Our relationship with mental health is typically based on challenges we’re currently experiencing — but what if our current issues are rooted in the distant past? Often overlooked is the fact that our predispositions for conditions like depression and anxiety have existed for millenia. From an evolutionary standpoint, why haven’t these detrimental traits and behaviors been filtered out and how might they affect us now?
Randolph M. Nesse, MD, a founder of the field of evolutionary medicine and author of recently-published Good Reasons for Bad Feelings, helped us understand the gap between human physiology and modern environment, and how we can apply this field for better therapy outcomes. Continue reading Are There Good Reasons for Your Bad Feelings: Interview with Randolph M. Nesse
We are living in the midst of a mental health crisis — in the U.S. and across the globe. According to the World Health Organization, depression affects nearly 15 percent of adults worldwide, and diagnoses have risen 33% since 2013, according to a report from health insurer Blue Cross Blue Shield. Researchers Aaron Reuben and Jonathan Schaefer even recently proved that we are all more likely to experience a bout of mental illness in our lives than we are to develop diabetes, heart disease or any kind of cancer.
As a leader of Talkspace, a behavioral health company that has provided 1 million people psychotherapy over the last 6 years, I have been relentlessly exposed to and concerned by the complexity of the problem. Clinical, technological, regulatory, cultural, and above all, human issues are involved, and the current systems designed to deal with it are failing. The rate of failure across different systems is accelerating. Continue reading The Global Mental Healthcare Epidemic Demands an Urgent Paradigm Shift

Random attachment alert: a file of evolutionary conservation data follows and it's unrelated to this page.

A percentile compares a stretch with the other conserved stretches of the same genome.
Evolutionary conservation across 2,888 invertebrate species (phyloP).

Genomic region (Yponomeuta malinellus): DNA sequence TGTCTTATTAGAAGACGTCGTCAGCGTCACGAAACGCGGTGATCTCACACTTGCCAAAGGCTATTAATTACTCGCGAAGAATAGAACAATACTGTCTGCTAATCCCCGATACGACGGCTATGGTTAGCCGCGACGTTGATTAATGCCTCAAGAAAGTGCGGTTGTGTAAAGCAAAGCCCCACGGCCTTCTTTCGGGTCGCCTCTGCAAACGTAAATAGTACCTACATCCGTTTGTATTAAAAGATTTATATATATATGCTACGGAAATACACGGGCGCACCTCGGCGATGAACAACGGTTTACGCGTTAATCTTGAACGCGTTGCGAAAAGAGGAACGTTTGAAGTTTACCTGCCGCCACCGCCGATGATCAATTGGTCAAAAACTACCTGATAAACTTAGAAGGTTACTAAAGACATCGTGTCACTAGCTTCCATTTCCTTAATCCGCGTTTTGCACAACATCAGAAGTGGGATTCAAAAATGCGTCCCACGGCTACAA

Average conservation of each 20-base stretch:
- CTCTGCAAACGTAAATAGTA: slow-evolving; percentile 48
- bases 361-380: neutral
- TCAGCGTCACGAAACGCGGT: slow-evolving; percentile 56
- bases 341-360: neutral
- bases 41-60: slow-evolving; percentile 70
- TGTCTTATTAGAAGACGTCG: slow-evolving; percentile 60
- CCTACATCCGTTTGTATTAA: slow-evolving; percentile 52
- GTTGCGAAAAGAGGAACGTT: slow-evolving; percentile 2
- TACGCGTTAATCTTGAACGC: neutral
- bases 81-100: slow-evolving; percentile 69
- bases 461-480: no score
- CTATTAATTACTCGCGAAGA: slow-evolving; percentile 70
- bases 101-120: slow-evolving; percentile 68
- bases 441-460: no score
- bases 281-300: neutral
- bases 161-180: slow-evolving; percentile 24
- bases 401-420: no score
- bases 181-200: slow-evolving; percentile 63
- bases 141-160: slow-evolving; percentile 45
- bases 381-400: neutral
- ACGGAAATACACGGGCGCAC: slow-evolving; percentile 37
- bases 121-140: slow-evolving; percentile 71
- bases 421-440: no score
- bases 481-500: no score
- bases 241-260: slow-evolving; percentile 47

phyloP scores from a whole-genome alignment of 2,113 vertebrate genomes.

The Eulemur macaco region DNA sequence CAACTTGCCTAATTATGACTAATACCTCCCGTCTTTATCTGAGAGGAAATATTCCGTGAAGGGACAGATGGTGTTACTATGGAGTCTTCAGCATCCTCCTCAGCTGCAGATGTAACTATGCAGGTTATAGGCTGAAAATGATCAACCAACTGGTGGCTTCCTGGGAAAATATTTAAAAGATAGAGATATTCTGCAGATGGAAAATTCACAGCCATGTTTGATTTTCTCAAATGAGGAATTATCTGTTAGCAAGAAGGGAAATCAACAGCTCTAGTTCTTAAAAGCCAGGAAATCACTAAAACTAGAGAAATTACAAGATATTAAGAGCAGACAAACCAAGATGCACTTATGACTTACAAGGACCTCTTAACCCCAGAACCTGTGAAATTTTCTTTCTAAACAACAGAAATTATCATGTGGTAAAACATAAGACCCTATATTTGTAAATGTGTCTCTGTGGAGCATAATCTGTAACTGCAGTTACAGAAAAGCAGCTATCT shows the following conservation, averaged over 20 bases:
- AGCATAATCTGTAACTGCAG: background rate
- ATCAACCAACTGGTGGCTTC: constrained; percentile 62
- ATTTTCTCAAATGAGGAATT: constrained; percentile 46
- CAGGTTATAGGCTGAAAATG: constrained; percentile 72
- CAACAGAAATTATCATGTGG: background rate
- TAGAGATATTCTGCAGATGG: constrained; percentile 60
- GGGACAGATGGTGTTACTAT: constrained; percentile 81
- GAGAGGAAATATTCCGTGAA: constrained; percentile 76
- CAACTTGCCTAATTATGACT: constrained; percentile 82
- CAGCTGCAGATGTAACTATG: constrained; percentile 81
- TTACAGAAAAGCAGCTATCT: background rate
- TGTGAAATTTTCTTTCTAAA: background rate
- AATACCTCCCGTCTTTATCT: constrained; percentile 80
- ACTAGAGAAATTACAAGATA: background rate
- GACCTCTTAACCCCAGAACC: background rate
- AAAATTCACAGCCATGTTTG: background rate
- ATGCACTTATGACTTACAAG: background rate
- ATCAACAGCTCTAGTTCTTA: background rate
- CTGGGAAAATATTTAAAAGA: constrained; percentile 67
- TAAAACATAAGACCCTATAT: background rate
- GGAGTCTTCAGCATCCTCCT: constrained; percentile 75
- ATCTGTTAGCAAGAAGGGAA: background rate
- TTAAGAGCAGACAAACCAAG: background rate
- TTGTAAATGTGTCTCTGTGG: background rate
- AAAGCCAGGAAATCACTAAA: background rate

With more leaders and athletes going public with their mental health stories, it’s an important reminder that mental health issues affect a broad spectrum of people, from all backgrounds.
At a recent conference hosted by Talkspace, world-champion swimmer Michael Phelps described feeling like an “animal in a zoo,” referring to his mental state while under the intense spotlight of performance. And he’s right: We tend to place celebrities, athletes, and those in the C-suite on an almost mythical level. But they are people, with real challenges, who are entitled to the same compassion we expect from our own support networks.
We recently sat down with Jason Saltzman, CEO and founder of co-working community Alley. Jason has used his platform as a successful entrepreneur to advocate for openness about mental health in the workplace, the technology sector, and beyond.
Below he shares his journey with general anxiety disorder, and how it’s made him a more compassionate person and leader.
Continue reading Breaking C-Suite Stigma: Our Interview with Jason Saltzman, CEO of Alley
“Have you considered not setting any New Year’s resolutions this year?” my therapist asked me.